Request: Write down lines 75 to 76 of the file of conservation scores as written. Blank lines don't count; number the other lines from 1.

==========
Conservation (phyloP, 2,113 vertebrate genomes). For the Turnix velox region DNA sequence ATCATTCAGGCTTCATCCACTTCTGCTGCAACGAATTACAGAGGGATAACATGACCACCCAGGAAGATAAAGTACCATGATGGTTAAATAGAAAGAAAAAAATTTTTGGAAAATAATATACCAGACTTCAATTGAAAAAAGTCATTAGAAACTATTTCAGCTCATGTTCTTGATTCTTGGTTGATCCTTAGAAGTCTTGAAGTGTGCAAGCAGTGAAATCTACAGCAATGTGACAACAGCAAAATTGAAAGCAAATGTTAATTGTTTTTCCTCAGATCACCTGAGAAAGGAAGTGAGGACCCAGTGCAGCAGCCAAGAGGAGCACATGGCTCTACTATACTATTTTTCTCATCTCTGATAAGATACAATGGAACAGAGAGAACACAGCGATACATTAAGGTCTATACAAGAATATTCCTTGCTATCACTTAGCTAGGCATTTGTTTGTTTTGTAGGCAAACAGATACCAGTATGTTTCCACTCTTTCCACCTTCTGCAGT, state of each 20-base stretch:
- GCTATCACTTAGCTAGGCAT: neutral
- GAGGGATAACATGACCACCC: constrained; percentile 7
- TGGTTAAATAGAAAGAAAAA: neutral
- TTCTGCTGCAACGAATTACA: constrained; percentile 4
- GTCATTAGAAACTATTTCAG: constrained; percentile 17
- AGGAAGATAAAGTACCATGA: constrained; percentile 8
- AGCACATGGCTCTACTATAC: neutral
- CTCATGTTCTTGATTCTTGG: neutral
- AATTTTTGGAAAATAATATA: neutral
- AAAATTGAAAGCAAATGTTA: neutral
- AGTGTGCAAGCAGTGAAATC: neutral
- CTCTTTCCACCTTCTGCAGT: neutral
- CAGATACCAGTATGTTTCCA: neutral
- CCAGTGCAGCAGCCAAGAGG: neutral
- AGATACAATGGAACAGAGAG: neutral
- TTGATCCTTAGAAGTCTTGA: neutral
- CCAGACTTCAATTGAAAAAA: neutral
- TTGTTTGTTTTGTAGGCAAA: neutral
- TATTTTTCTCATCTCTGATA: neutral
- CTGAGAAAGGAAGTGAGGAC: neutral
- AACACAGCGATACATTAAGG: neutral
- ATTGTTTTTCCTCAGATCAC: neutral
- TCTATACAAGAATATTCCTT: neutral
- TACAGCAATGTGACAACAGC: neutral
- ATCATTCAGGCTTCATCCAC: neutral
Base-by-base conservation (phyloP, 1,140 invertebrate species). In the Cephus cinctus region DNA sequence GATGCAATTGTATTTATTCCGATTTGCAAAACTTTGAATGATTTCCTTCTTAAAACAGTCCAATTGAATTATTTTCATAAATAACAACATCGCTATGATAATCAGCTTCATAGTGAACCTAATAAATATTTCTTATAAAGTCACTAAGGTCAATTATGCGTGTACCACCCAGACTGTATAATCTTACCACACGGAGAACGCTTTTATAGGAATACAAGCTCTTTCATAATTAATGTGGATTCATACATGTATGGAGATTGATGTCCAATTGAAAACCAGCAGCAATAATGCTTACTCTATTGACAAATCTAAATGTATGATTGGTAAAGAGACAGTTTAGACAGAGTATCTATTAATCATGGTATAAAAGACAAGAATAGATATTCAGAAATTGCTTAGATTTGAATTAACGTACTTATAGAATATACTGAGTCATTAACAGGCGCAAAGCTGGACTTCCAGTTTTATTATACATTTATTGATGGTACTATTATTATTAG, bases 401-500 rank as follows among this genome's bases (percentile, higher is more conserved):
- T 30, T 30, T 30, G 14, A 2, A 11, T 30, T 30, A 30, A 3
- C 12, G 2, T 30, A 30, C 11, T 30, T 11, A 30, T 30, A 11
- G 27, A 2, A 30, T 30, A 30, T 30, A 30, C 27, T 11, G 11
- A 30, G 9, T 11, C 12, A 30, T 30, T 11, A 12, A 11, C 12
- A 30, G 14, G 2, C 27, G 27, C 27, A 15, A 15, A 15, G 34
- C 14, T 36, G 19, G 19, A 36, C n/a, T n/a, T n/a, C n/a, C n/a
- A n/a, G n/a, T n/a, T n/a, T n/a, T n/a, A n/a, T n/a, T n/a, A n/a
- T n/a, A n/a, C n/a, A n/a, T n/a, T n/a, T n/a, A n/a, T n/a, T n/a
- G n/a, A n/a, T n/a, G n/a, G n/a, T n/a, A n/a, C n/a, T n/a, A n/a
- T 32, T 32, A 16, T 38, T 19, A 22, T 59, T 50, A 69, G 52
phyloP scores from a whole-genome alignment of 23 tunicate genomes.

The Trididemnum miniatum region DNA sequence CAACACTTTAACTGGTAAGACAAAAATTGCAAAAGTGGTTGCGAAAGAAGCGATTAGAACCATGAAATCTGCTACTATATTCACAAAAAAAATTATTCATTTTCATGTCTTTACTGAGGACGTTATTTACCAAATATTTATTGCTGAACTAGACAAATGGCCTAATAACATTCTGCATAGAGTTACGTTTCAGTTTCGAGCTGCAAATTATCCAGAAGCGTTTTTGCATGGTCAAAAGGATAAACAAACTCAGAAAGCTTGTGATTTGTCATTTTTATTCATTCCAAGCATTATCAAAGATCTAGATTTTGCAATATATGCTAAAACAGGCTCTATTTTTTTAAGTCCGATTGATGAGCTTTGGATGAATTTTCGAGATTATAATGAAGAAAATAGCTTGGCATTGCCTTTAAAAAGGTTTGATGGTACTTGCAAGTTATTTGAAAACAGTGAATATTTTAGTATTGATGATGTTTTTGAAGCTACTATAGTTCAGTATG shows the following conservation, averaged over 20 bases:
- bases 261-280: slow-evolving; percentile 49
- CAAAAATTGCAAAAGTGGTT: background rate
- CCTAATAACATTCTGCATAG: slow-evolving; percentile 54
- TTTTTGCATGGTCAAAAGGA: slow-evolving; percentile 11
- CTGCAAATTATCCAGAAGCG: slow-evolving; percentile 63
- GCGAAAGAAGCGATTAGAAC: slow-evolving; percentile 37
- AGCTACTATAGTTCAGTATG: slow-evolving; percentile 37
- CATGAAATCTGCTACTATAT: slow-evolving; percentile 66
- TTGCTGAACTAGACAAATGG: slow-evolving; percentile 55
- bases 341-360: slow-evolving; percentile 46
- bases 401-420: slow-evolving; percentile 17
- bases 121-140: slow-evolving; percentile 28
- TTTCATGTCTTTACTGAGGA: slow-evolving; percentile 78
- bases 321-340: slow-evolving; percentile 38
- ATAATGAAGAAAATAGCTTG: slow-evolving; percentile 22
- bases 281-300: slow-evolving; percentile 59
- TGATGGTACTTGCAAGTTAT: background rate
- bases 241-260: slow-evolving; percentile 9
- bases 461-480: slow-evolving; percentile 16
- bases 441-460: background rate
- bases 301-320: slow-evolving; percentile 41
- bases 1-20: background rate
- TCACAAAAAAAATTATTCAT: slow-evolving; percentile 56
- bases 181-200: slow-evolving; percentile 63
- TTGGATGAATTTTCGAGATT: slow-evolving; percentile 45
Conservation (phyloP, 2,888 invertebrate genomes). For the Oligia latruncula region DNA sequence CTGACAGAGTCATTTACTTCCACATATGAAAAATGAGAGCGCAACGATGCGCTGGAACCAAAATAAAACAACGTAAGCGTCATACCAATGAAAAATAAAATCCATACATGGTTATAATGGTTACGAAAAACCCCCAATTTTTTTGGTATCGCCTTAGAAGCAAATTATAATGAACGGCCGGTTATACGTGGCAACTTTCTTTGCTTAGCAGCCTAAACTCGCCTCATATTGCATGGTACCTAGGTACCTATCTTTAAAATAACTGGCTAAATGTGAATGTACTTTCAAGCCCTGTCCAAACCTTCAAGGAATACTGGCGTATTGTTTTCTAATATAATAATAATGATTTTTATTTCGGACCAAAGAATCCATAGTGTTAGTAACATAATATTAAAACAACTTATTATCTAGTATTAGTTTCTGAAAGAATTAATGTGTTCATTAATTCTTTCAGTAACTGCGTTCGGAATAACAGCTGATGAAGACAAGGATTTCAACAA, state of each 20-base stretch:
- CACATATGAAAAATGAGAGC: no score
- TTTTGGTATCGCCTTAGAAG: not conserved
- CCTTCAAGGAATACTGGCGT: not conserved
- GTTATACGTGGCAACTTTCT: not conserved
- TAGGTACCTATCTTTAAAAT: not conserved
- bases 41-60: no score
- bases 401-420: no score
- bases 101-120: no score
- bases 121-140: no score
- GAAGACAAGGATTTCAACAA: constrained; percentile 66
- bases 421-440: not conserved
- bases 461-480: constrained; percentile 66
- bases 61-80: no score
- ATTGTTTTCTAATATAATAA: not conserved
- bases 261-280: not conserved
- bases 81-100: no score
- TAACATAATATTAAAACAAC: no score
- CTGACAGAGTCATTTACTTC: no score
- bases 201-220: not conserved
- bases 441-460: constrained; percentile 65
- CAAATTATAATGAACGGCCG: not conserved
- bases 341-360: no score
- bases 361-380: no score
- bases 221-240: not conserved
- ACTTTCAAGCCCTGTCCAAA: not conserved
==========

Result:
- GAAGACAAGGATTTCAACAA: constrained; percentile 66
- bases 421-440: not conserved